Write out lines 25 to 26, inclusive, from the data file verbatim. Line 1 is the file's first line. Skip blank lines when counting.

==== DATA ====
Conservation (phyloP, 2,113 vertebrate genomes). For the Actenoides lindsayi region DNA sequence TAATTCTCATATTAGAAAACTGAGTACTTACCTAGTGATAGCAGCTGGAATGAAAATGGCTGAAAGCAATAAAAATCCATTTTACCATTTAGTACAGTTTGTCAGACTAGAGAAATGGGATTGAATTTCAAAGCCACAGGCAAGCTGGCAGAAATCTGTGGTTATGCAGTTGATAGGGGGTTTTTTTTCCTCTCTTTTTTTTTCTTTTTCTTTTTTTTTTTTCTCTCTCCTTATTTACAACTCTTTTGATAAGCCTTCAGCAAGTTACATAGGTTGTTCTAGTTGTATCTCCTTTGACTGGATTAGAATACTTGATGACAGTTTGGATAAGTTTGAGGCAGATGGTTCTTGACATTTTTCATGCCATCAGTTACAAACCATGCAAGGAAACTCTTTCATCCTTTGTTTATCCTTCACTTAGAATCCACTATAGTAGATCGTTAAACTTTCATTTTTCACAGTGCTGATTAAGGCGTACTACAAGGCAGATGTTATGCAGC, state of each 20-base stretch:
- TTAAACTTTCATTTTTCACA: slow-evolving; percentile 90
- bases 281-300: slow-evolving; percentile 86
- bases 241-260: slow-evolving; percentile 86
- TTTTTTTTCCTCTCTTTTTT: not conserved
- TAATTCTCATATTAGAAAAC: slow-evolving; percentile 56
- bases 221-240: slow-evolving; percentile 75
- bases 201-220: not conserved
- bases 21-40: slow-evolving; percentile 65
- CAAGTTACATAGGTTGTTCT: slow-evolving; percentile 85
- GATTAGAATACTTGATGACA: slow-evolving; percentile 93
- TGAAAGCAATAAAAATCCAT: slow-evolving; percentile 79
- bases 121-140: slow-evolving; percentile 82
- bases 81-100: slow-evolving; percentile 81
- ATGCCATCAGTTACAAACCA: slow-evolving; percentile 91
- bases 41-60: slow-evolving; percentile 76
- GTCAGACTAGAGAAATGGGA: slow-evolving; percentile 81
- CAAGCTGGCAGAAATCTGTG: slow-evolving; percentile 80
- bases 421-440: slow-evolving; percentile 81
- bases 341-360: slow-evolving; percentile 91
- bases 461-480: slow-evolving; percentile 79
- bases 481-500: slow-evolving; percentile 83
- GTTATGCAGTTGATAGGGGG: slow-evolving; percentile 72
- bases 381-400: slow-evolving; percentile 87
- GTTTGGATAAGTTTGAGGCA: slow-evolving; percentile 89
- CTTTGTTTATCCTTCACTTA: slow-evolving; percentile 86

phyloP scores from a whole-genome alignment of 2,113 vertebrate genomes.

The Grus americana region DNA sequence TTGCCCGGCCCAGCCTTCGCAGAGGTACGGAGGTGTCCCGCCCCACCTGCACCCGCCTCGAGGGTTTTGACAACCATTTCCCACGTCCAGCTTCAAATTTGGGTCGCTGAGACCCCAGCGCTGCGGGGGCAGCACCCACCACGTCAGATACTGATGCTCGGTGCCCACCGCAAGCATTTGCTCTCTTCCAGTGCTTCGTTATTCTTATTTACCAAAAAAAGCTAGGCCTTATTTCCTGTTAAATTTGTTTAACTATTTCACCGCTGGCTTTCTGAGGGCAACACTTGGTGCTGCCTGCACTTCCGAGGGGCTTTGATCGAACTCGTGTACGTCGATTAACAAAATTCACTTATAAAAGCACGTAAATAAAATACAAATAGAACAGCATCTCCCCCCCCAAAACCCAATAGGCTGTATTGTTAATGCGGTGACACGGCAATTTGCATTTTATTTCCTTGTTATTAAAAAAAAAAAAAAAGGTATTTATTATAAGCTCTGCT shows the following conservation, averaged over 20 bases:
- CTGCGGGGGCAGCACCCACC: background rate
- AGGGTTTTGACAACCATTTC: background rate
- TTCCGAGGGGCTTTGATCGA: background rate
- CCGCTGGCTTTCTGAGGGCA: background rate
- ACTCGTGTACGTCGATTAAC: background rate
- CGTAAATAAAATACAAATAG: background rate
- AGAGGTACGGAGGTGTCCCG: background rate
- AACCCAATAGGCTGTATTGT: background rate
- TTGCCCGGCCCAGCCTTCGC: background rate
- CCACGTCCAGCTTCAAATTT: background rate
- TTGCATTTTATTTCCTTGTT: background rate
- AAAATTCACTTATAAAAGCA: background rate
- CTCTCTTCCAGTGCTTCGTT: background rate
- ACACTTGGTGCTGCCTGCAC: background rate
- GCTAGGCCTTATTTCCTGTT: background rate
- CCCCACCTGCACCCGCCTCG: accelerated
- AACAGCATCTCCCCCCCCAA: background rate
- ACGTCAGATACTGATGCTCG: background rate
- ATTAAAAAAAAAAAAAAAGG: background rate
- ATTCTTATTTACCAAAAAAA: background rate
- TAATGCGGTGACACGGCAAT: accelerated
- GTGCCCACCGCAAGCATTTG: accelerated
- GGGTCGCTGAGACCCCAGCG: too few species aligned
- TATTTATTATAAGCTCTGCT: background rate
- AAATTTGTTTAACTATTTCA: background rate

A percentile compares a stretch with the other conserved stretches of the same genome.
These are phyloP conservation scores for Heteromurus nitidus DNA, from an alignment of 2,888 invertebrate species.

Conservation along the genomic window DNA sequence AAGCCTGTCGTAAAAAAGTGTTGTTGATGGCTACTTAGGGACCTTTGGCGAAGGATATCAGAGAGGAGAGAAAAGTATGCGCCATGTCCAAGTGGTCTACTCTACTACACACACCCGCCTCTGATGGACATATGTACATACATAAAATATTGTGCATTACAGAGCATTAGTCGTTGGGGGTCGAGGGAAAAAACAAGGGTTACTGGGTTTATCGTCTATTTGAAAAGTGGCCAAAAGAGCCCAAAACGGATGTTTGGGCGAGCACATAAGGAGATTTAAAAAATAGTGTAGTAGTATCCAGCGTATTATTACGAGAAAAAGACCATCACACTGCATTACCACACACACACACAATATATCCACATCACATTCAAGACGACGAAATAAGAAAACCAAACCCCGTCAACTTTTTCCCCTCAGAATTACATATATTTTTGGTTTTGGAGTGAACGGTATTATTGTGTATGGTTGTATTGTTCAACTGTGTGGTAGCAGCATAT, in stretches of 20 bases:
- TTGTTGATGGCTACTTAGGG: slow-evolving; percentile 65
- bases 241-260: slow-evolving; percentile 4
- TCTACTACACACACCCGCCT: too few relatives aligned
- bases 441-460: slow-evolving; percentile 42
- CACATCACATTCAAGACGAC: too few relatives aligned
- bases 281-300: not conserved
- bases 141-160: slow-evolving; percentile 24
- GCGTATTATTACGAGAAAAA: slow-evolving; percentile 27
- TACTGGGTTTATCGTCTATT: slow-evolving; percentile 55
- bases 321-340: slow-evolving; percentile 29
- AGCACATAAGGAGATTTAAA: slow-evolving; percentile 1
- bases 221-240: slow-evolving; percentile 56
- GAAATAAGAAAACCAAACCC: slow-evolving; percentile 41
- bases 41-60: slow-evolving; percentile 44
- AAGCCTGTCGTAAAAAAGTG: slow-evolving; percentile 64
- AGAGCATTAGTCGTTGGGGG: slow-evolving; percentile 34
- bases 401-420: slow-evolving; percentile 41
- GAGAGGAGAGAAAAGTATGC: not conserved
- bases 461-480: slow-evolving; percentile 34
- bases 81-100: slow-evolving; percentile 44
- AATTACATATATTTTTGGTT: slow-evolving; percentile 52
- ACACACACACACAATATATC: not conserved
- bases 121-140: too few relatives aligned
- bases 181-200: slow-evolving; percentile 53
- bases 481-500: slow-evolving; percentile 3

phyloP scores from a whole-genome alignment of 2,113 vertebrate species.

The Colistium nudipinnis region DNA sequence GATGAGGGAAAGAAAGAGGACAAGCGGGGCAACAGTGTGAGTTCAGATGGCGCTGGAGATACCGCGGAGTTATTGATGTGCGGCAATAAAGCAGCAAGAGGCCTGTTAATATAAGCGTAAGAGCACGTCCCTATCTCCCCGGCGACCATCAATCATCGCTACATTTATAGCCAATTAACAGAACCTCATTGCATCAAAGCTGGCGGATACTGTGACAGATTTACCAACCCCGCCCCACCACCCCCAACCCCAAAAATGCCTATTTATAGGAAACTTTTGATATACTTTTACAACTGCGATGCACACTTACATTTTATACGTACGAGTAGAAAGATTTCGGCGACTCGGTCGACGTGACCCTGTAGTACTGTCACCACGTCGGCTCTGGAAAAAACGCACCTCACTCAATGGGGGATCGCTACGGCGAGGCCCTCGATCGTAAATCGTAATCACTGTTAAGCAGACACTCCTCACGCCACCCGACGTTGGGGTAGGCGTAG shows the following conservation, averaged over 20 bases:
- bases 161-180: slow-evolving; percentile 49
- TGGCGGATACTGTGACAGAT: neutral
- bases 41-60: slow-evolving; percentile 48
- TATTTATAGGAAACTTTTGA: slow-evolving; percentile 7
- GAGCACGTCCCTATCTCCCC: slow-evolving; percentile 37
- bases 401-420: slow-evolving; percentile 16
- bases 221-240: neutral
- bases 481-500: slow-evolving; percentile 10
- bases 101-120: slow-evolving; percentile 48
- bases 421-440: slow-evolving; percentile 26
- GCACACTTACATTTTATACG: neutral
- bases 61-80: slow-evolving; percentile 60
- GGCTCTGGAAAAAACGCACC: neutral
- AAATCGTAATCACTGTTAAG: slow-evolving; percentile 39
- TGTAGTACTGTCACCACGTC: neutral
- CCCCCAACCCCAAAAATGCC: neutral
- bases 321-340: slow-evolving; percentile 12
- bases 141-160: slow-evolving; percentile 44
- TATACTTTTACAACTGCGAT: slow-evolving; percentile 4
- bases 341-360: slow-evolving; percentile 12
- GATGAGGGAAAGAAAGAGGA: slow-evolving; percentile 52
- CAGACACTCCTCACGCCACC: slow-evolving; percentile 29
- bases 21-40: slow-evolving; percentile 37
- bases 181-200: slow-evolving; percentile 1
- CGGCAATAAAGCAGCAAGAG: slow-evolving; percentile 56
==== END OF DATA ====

- GTTTGGATAAGTTTGAGGCA: slow-evolving; percentile 89
- CTTTGTTTATCCTTCACTTA: slow-evolving; percentile 86